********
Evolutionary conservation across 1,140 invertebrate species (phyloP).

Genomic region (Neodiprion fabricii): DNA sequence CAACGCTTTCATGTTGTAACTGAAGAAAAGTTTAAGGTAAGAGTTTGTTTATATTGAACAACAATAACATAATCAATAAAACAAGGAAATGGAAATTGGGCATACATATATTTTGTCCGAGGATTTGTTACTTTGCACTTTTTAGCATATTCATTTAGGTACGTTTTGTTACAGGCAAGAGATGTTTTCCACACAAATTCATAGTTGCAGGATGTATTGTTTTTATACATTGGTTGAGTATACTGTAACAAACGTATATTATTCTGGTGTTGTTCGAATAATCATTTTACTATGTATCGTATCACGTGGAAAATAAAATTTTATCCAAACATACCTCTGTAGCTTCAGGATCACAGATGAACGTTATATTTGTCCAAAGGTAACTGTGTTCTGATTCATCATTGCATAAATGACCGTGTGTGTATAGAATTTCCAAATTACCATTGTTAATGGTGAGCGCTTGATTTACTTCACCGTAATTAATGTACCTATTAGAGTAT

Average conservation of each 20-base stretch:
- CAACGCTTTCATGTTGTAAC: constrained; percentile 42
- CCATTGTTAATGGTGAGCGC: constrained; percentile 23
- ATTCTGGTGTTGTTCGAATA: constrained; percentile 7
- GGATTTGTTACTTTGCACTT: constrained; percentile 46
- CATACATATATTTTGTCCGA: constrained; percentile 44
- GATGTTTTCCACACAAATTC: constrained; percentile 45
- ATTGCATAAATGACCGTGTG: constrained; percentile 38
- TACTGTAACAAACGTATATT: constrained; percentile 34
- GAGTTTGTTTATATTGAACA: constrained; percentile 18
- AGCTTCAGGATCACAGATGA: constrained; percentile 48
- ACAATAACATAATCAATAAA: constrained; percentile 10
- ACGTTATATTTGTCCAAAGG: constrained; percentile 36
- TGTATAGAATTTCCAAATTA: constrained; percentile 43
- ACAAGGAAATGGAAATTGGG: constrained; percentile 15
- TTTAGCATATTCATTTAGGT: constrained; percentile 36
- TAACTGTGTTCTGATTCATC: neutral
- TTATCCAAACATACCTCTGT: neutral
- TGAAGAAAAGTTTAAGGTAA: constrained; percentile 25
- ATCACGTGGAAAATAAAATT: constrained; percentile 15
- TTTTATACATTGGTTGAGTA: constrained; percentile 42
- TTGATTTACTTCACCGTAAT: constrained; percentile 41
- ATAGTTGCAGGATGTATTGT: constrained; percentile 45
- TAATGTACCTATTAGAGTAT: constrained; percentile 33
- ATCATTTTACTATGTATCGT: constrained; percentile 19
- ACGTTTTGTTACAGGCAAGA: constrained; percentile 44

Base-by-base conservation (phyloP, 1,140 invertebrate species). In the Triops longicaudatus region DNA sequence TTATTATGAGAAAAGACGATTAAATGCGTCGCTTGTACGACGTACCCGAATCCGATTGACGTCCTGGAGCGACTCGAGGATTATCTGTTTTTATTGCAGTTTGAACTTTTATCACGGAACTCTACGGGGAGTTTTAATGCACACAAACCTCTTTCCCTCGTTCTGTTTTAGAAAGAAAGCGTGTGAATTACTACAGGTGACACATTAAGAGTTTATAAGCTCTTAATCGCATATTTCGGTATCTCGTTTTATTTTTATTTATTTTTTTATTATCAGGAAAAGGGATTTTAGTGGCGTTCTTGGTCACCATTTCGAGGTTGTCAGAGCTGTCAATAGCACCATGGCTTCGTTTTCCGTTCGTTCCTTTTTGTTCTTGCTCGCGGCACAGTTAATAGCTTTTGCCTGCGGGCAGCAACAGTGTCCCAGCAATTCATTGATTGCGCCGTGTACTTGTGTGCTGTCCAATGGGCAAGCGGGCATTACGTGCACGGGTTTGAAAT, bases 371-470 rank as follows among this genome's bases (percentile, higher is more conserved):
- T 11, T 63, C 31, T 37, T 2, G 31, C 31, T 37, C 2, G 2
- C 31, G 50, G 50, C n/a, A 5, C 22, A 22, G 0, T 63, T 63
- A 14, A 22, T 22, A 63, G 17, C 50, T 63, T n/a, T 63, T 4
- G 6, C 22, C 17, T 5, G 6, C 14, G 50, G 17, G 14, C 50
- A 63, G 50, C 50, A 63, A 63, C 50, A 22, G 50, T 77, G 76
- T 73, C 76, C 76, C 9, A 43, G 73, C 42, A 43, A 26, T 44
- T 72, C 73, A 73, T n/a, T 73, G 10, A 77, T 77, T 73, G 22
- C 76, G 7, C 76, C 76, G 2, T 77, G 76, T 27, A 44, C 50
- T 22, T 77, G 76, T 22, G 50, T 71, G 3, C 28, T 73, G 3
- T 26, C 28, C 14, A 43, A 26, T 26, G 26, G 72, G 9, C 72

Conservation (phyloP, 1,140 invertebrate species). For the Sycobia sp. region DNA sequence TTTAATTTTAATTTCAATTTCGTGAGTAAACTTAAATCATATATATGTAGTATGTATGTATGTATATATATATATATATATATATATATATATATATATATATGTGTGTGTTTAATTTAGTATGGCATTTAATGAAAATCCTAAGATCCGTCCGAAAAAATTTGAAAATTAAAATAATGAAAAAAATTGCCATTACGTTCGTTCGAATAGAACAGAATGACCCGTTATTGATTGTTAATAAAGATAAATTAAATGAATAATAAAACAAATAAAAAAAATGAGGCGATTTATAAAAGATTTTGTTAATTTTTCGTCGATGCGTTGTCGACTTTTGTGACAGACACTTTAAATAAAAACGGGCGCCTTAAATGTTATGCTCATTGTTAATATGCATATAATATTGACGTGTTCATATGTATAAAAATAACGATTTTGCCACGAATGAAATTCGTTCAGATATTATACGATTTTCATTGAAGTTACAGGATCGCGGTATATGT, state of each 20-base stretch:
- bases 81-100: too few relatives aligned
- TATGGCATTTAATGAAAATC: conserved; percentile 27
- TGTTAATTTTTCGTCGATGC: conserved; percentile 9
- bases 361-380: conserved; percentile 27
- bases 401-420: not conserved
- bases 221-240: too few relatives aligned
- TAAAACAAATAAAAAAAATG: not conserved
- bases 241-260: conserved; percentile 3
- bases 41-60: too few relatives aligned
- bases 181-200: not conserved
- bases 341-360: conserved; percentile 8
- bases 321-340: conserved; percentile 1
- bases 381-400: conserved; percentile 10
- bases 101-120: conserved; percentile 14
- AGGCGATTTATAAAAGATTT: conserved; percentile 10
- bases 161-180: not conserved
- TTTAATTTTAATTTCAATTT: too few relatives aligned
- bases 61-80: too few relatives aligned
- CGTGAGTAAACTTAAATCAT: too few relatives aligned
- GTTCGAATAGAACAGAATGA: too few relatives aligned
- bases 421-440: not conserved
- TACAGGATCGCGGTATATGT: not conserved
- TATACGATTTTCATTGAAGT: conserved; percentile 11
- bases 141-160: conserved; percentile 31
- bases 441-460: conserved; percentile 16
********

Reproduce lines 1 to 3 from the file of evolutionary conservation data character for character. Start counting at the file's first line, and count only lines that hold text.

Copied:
Evolutionary conservation across 1,140 invertebrate species (phyloP).

Genomic region (Neodiprion fabricii): DNA sequence CAACGCTTTCATGTTGTAACTGAAGAAAAGTTTAAGGTAAGAGTTTGTTTATATTGAACAACAATAACATAATCAATAAAACAAGGAAATGGAAATTGGGCATACATATATTTTGTCCGAGGATTTGTTACTTTGCACTTTTTAGCATATTCATTTAGGTACGTTTTGTTACAGGCAAGAGATGTTTTCCACACAAATTCATAGTTGCAGGATGTATTGTTTTTATACATTGGTTGAGTATACTGTAACAAACGTATATTATTCTGGTGTTGTTCGAATAATCATTTTACTATGTATCGTATCACGTGGAAAATAAAATTTTATCCAAACATACCTCTGTAGCTTCAGGATCACAGATGAACGTTATATTTGTCCAAAGGTAACTGTGTTCTGATTCATCATTGCATAAATGACCGTGTGTGTATAGAATTTCCAAATTACCATTGTTAATGGTGAGCGCTTGATTTACTTCACCGTAATTAATGTACCTATTAGAGTAT

Average conservation of each 20-base stretch: